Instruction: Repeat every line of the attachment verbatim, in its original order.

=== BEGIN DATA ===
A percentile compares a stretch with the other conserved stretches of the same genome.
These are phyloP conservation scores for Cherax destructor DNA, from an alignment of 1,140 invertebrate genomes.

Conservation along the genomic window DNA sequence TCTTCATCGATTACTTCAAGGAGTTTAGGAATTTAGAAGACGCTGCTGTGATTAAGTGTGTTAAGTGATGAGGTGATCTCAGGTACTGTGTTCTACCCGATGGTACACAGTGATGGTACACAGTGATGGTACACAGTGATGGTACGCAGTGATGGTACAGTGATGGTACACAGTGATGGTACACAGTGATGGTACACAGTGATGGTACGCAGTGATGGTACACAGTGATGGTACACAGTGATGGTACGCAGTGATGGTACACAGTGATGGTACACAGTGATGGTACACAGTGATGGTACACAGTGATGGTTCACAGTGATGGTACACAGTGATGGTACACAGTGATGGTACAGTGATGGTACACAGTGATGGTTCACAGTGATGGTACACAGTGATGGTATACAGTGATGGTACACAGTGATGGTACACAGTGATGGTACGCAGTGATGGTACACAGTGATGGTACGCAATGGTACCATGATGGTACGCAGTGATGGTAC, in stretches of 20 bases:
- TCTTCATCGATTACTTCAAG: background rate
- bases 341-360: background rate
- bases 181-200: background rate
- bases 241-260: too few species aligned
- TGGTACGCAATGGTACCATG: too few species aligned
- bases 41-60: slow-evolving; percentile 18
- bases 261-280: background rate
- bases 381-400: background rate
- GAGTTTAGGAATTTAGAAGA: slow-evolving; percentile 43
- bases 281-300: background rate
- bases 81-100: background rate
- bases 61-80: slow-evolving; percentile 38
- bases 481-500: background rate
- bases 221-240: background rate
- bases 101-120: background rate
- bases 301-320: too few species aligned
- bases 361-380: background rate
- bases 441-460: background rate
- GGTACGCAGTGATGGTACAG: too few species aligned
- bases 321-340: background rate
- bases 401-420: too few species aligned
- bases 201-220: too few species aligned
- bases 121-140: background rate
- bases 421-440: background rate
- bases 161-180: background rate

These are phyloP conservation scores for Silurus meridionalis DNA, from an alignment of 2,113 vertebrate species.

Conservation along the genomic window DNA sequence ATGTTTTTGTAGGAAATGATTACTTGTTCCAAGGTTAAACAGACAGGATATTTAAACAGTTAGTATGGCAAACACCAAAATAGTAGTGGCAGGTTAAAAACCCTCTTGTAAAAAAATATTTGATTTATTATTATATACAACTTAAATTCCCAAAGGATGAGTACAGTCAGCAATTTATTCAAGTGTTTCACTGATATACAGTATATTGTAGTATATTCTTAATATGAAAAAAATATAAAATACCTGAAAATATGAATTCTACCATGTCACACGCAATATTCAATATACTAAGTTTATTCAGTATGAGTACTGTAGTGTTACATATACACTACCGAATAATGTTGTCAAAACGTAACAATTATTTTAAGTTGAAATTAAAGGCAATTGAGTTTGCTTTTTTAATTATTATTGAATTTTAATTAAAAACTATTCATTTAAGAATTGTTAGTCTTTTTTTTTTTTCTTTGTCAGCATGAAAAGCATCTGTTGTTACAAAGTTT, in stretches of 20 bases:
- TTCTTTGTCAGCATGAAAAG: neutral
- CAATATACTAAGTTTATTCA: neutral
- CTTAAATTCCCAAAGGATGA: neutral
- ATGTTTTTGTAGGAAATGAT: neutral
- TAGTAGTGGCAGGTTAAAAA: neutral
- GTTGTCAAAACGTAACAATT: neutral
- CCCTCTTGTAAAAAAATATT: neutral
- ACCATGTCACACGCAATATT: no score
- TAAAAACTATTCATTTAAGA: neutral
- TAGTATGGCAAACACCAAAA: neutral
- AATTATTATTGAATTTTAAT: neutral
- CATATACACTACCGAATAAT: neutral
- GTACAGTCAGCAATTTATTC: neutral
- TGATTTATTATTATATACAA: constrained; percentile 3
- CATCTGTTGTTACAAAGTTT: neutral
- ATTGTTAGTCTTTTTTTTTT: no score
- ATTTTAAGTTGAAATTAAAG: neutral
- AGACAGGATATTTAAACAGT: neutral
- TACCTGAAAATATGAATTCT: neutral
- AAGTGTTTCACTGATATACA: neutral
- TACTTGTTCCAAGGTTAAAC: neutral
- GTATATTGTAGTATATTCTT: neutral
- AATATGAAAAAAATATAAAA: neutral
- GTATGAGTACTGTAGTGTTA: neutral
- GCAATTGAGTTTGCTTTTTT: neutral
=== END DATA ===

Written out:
A percentile compares a stretch with the other conserved stretches of the same genome.
These are phyloP conservation scores for Cherax destructor DNA, from an alignment of 1,140 invertebrate genomes.

Conservation along the genomic window DNA sequence TCTTCATCGATTACTTCAAGGAGTTTAGGAATTTAGAAGACGCTGCTGTGATTAAGTGTGTTAAGTGATGAGGTGATCTCAGGTACTGTGTTCTACCCGATGGTACACAGTGATGGTACACAGTGATGGTACACAGTGATGGTACGCAGTGATGGTACAGTGATGGTACACAGTGATGGTACACAGTGATGGTACACAGTGATGGTACGCAGTGATGGTACACAGTGATGGTACACAGTGATGGTACGCAGTGATGGTACACAGTGATGGTACACAGTGATGGTACACAGTGATGGTACACAGTGATGGTTCACAGTGATGGTACACAGTGATGGTACACAGTGATGGTACAGTGATGGTACACAGTGATGGTTCACAGTGATGGTACACAGTGATGGTATACAGTGATGGTACACAGTGATGGTACACAGTGATGGTACGCAGTGATGGTACACAGTGATGGTACGCAATGGTACCATGATGGTACGCAGTGATGGTAC, in stretches of 20 bases:
- TCTTCATCGATTACTTCAAG: background rate
- bases 341-360: background rate
- bases 181-200: background rate
- bases 241-260: too few species aligned
- TGGTACGCAATGGTACCATG: too few species aligned
- bases 41-60: slow-evolving; percentile 18
- bases 261-280: background rate
- bases 381-400: background rate
- GAGTTTAGGAATTTAGAAGA: slow-evolving; percentile 43
- bases 281-300: background rate
- bases 81-100: background rate
- bases 61-80: slow-evolving; percentile 38
- bases 481-500: background rate
- bases 221-240: background rate
- bases 101-120: background rate
- bases 301-320: too few species aligned
- bases 361-380: background rate
- bases 441-460: background rate
- GGTACGCAGTGATGGTACAG: too few species aligned
- bases 321-340: background rate
- bases 401-420: too few species aligned
- bases 201-220: too few species aligned
- bases 121-140: background rate
- bases 421-440: background rate
- bases 161-180: background rate

These are phyloP conservation scores for Silurus meridionalis DNA, from an alignment of 2,113 vertebrate species.

Conservation along the genomic window DNA sequence ATGTTTTTGTAGGAAATGATTACTTGTTCCAAGGTTAAACAGACAGGATATTTAAACAGTTAGTATGGCAAACACCAAAATAGTAGTGGCAGGTTAAAAACCCTCTTGTAAAAAAATATTTGATTTATTATTATATACAACTTAAATTCCCAAAGGATGAGTACAGTCAGCAATTTATTCAAGTGTTTCACTGATATACAGTATATTGTAGTATATTCTTAATATGAAAAAAATATAAAATACCTGAAAATATGAATTCTACCATGTCACACGCAATATTCAATATACTAAGTTTATTCAGTATGAGTACTGTAGTGTTACATATACACTACCGAATAATGTTGTCAAAACGTAACAATTATTTTAAGTTGAAATTAAAGGCAATTGAGTTTGCTTTTTTAATTATTATTGAATTTTAATTAAAAACTATTCATTTAAGAATTGTTAGTCTTTTTTTTTTTTCTTTGTCAGCATGAAAAGCATCTGTTGTTACAAAGTTT, in stretches of 20 bases:
- TTCTTTGTCAGCATGAAAAG: neutral
- CAATATACTAAGTTTATTCA: neutral
- CTTAAATTCCCAAAGGATGA: neutral
- ATGTTTTTGTAGGAAATGAT: neutral
- TAGTAGTGGCAGGTTAAAAA: neutral
- GTTGTCAAAACGTAACAATT: neutral
- CCCTCTTGTAAAAAAATATT: neutral
- ACCATGTCACACGCAATATT: no score
- TAAAAACTATTCATTTAAGA: neutral
- TAGTATGGCAAACACCAAAA: neutral
- AATTATTATTGAATTTTAAT: neutral
- CATATACACTACCGAATAAT: neutral
- GTACAGTCAGCAATTTATTC: neutral
- TGATTTATTATTATATACAA: constrained; percentile 3
- CATCTGTTGTTACAAAGTTT: neutral
- ATTGTTAGTCTTTTTTTTTT: no score
- ATTTTAAGTTGAAATTAAAG: neutral
- AGACAGGATATTTAAACAGT: neutral
- TACCTGAAAATATGAATTCT: neutral
- AAGTGTTTCACTGATATACA: neutral
- TACTTGTTCCAAGGTTAAAC: neutral
- GTATATTGTAGTATATTCTT: neutral
- AATATGAAAAAAATATAAAA: neutral
- GTATGAGTACTGTAGTGTTA: neutral
- GCAATTGAGTTTGCTTTTTT: neutral